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August 22, 2006

Beauty and Jesus

In his review Sam Harris quotes the description from The Language of God of the moment when religion overcame human-genome scientist Francis Collins:

On a beautiful fall day, as I was hiking in the Cascade Mountains … the majesty and beauty of God's creation overwhelmed my resistance. As I rounded a corner and saw a beautiful and unexpected frozen waterfall, hundreds of feet high, I knew the search was over. The next morning, I knelt in the dewy grass as the sun rose and surrendered to Jesus Christ.

Harris' response:

If the beauty of nature can mean that Jesus really is the son of God, then anything can mean anything.

Why is it that natural beauty is seen as belonging to the supernatural? It seems, at first glance at least, rather firmly rooted in the natural.

Posted by Mitchell Stephens at August 22, 2006 11:58 PM


There recently was a question somewhat related to this at AskPhilosophers.org. See here for the question.

(Also see Zsabo's paper(PDF).)

Suppose that no one told you about god and Jesus and what not. And suppose you were simply ignorant of these and believed in some other god -The Flying Spaghetti Monster- then I am sure when you went out in your rose garden, you would see the Spaghetti Monster's trails everywhere.

What the theist can not simply is how anthropomorphic god is.

Posted by: Cihan Baran at August 23, 2006 3:22 AM

What I love about the waterfall story is that it was frozen in three streams, which meant the Trinity. Or, possibly, it was the Triple Goddess trying to get through to Collins, and failing...

Posted by: The Ridger at August 23, 2006 5:58 AM

Humans want to make the world in their own image, to make sense of it, to feel relief from their, otherwise, constant bewilderment with the overwhelming richness and terror of nature. Therefore, the invention of symbols: astrology(with human and animal figures), divisions of 'good'(what is defined as beauty) and 'bad'(what to avoid) in nature, and the idea of Gods that make humans in their image.(see Art and Artist, by Otto Rank)

Posted by: Lisa at August 23, 2006 9:08 AM

I agree with Lisa, all this talk of logic about "God" and virtue and morality is a human-centered discussion of the universe.

The only universe in which we matter at all is the one inside our individually symbolic worlds.

Is it moral to kill mosquitoes? Is it virtuous to let them live?

The more people talk about God the smaller God gets, until we paint God symbols on our bombs.

Virtue and morality are human intellectual boxes for instinctual forces. Culture is a natural human construction of our genetically controlled desires.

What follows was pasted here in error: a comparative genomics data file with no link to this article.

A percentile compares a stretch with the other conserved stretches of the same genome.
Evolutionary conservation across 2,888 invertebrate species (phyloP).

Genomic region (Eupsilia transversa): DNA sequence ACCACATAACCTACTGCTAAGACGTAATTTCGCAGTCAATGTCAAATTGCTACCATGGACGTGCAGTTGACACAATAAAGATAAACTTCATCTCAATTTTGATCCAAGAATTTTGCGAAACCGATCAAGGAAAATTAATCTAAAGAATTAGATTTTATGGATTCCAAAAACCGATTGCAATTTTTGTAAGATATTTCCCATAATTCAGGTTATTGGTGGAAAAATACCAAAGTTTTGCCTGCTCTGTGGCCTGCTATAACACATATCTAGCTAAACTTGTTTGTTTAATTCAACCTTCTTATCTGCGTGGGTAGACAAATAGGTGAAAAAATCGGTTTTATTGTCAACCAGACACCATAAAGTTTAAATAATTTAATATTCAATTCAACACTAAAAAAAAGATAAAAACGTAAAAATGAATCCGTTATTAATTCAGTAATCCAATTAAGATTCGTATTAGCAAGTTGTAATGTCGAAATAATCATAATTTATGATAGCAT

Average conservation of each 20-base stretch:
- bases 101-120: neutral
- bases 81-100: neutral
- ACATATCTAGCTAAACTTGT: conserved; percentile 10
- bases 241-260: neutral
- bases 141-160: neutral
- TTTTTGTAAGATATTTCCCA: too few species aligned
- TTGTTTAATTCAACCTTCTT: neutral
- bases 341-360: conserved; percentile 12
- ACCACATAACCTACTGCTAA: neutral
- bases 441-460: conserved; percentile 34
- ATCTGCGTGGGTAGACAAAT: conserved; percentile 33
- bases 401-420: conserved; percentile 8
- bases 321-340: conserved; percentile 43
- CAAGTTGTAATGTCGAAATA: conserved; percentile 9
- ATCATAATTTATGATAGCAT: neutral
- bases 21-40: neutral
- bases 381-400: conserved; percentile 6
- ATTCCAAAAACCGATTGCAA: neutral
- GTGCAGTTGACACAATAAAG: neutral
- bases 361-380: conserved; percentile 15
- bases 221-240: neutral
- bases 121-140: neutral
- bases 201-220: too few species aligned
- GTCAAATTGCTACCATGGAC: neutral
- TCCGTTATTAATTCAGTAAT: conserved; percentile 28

This "wisdom" of fighting ones "base" desires for the "good" of others is the natural workings of the social animal we are. We can call it morality or virtue, but it exists for the survival of the animal, not because it is good for the universe. One could easily argue it is actually bad for the universe, but that, too, would be giving us way, way too much importance.

All we can do is dream of what is out there. When we start talking about our dreams and agreeing on what they "mean" the illusions crumble. Yet we all live in a world built on comparing our dreams and building upon that network. What a paradox this living is.

Posted by: Jay Saul at August 23, 2006 9:46 AM

From Art and Artist, Chapter 11: Beauty and Truth. Art and Science came out of our desire to "play".

"Man sees that he need not continually sacrifice life to nature; he separates the ceremony from natural process and the idea of tribute, so that he can enjoy it freely as a triumph over nature. Play is therefore not a ceremony which has sunk to a mere show, but one which has been raised to freedom - indeed, it is only as such an expression of man's increasing dominion over nature that we can explain the change of ceremony into play; so far from being meaningless or interpretable only as a survival, the activity thereby acquired a higher sense. On the other hand, our explanation also makes intelligible the pleasure which the individual gets from this sham activity, in that we regard this as a saving of vitality and, indeed, of life." (pg.327-328)

Posted by: Lisa at August 23, 2006 4:34 PM

Why is it that natural beauty is seen as belonging to the supernatural?

Yeah, that bugs me. What's more, "just so" stories about gods and what not only detract from the awesomeness of the universe, and make it small and petty.

Posted by: No More Mr. Nice Guy! at August 31, 2006 12:52 AM

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